This morning my friend Hans Buskes (@hansbuskes) who gets up six hours earlier than I do (he is six time zones away in the Netherlands) was tweeting about an ancient mind map is a language as yet undeciphered. He mentioned that some computer programs had been run on the ancient manuscript that confirmed that the symbols on it met the criteria for a formal language although the meaning had not yet been deciphered.
This sentence set off a flash in my recently coffee-enhanced brain.
Both I and Hans have been thinking about how to develop syntax and semantics for “writing” in the “language” of mind maps.
As an initial step, why not assemble 500-1000 mind maps that experts agree are exemplary ones from the Bigger Plate archival library and study how their semantic and syntax elements are similar? Scientists have been studying the syntax and semantics of languages for decades (if not centuries) using methods that could be adapted to studying excellent mind maps and developing some guidelines for “what communicates well.”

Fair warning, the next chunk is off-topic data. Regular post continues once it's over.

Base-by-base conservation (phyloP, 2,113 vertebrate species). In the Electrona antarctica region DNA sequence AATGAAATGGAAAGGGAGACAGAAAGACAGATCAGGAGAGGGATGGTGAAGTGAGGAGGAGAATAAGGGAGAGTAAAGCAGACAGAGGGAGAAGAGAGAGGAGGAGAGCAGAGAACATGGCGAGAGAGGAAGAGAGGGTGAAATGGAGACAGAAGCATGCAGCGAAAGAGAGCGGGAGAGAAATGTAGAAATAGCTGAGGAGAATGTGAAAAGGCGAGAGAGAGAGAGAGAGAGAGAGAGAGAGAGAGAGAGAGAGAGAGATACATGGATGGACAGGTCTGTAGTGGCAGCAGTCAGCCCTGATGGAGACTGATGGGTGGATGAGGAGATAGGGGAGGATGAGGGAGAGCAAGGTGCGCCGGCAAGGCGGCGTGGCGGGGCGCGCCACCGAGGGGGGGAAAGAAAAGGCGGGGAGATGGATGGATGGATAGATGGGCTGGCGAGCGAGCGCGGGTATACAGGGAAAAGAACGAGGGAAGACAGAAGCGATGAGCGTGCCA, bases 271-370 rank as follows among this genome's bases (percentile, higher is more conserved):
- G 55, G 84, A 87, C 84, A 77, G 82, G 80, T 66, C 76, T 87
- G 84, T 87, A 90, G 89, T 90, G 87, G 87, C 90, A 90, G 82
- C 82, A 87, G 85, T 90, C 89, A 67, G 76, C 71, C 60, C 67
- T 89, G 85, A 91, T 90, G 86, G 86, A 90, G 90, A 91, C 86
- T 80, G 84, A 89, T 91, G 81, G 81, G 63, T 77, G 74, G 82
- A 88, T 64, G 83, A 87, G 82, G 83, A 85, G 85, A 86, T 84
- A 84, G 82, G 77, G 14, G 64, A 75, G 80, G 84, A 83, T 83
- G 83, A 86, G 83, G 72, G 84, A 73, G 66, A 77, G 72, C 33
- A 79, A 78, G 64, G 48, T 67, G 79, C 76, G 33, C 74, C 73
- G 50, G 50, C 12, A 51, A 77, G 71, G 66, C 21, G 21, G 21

Coffee is a great thing. I prefer mine American style, in a huge mug, and without sugar or cream. Just turn on the creative juices. (American coffee works a lot better for opening the gates of creativity than that excellent tasting expresso I was drinking in Italy, Spain, and France last week.)